This post first appeared on FloatingPath
It has been two and half years since the disaster at Fukushima’s power plant and the subsequent litany of follow-up disasters, but new energy production came online this week just 12 miles off the coast of the crippled reactors.
The turbine that was turned on is the first of 143, and will eventually be producing 1 gigawatt of electricity. The project is largely being backed by Japanese trading houses like Marubeni Corp. which is the leader of the bank-rolling consortium of investors. The government, for their part, has just as much on the line in regards to credibility in light of the Tepco/Fukushima incident dragging on with no end in sight.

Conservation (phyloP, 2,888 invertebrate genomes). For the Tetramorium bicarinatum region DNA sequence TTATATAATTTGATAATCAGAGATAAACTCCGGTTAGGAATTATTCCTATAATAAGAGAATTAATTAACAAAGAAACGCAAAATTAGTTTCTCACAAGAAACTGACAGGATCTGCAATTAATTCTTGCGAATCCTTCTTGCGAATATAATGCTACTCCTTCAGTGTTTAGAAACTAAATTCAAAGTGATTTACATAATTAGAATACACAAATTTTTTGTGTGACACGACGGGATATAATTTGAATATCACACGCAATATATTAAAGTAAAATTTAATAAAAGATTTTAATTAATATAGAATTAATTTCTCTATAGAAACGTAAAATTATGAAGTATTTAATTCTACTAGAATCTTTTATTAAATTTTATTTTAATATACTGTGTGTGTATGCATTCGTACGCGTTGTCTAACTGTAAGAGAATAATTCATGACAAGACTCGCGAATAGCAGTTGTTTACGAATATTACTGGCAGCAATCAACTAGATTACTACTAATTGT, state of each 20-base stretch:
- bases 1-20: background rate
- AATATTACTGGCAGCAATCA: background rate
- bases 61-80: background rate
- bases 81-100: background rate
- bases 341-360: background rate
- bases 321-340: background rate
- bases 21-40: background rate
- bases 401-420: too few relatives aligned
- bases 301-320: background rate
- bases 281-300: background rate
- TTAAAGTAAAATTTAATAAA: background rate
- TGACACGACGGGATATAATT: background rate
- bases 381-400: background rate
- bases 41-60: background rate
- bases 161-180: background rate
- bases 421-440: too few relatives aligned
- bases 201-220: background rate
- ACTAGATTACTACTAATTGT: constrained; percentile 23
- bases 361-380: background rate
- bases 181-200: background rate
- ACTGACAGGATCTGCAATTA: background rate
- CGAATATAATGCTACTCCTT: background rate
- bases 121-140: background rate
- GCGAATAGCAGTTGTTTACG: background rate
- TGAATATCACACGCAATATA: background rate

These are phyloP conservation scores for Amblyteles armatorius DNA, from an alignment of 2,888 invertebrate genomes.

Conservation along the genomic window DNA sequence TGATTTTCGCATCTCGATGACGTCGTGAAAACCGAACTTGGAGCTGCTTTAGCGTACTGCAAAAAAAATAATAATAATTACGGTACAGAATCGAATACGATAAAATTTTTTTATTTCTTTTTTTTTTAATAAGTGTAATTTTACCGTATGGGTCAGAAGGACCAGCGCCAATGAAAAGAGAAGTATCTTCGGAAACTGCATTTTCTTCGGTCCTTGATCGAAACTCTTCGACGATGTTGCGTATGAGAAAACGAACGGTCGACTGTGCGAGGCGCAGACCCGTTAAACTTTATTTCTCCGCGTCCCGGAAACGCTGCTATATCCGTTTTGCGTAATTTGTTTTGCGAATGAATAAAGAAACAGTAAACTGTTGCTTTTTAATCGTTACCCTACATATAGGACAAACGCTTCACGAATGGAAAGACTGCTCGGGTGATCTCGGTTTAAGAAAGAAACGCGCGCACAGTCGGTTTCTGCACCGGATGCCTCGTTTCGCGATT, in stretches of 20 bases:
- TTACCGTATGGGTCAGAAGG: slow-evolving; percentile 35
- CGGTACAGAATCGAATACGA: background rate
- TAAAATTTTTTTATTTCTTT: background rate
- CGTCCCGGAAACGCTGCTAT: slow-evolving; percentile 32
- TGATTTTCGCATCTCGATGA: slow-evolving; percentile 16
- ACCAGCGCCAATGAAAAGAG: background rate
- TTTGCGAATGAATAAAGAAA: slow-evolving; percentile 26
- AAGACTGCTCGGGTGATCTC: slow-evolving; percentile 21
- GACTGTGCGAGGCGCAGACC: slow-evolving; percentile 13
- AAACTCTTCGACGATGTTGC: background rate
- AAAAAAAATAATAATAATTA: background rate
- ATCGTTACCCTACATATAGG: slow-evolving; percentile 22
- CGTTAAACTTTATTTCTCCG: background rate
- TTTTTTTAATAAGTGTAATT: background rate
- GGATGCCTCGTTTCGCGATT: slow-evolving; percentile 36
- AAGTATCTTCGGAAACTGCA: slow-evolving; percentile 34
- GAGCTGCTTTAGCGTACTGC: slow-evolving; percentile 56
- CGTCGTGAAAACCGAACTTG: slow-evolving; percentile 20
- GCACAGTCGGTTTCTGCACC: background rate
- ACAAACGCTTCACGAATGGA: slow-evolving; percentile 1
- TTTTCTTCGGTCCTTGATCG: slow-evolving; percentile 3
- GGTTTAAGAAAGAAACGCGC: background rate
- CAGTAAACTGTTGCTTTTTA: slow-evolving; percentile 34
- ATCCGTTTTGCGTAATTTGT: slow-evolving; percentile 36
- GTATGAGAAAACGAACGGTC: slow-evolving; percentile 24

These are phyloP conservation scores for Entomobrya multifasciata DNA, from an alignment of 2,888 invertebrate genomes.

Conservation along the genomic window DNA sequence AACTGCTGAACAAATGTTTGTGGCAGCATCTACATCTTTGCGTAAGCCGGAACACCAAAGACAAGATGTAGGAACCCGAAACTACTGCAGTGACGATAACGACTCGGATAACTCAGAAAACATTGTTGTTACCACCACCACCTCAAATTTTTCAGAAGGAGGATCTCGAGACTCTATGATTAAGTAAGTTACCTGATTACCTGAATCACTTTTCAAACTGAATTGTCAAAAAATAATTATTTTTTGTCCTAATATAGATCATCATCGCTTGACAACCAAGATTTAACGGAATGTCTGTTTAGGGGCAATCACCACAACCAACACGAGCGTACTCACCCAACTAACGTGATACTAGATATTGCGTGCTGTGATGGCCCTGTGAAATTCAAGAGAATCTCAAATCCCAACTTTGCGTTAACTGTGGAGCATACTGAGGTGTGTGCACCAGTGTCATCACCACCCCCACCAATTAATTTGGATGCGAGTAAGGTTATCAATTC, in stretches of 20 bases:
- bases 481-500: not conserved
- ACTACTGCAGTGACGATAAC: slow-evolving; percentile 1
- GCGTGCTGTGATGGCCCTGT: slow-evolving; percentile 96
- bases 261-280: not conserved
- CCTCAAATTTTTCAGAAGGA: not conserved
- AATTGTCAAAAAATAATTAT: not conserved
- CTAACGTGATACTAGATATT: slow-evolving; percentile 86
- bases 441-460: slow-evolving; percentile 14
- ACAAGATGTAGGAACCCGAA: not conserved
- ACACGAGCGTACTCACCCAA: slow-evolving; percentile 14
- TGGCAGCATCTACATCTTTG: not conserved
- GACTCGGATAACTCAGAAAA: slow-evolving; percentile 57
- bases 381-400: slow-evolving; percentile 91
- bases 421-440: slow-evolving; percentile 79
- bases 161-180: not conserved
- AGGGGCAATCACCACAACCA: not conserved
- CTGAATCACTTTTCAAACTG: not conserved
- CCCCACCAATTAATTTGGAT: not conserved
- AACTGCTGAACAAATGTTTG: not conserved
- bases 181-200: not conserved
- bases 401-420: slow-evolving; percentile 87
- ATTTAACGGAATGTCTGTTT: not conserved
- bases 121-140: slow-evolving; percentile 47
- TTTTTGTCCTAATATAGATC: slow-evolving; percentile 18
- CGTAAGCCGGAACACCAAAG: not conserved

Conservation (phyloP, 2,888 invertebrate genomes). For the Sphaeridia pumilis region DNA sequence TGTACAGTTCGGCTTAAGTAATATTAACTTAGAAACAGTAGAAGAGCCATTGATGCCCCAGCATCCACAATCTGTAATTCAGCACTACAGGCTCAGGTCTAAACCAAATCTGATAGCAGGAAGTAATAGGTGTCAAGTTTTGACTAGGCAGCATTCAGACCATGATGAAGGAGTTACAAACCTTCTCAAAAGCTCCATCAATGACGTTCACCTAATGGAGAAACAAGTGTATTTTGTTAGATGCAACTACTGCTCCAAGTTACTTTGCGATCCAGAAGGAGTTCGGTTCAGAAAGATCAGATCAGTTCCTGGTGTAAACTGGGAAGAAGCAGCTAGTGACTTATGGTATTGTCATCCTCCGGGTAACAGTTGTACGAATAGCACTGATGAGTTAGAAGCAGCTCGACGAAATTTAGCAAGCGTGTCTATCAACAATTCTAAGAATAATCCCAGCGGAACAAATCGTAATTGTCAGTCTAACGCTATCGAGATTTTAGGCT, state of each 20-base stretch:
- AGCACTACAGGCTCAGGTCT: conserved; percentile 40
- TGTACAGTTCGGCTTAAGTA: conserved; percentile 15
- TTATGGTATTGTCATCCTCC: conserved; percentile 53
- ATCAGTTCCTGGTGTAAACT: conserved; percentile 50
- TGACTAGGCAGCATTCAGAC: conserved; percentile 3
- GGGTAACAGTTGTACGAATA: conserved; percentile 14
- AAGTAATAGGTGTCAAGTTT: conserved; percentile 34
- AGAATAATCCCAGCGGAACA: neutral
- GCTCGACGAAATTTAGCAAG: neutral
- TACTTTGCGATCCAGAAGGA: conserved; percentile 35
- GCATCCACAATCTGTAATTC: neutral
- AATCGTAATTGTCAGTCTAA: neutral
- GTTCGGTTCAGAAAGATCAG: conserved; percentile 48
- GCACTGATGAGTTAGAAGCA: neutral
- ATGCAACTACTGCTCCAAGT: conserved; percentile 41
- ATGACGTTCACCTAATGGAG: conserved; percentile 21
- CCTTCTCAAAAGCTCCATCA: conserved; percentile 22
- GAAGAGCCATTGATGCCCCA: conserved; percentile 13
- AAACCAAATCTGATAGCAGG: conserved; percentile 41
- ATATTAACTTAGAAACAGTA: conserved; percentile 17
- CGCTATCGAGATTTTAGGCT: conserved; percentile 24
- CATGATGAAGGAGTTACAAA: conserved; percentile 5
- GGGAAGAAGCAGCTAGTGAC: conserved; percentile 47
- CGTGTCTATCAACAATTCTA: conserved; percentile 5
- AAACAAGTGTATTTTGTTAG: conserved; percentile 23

The uniqueness of the wind turbines themselves lies in the fact that they are in deeper water than typically suited for such a project. Pioneering floating wind turbines, along with the world’s first floating substation, shows how serious Japan is about moving to renewables and away from nuclear.
In theory, Japan has the potential for 1,600 gigawatts of wind power, most of it offshore. About a dozen projects are already in the works, from Kyushu in the south to Hokkaido in the north.
The massive floating turbine being towed out to sea..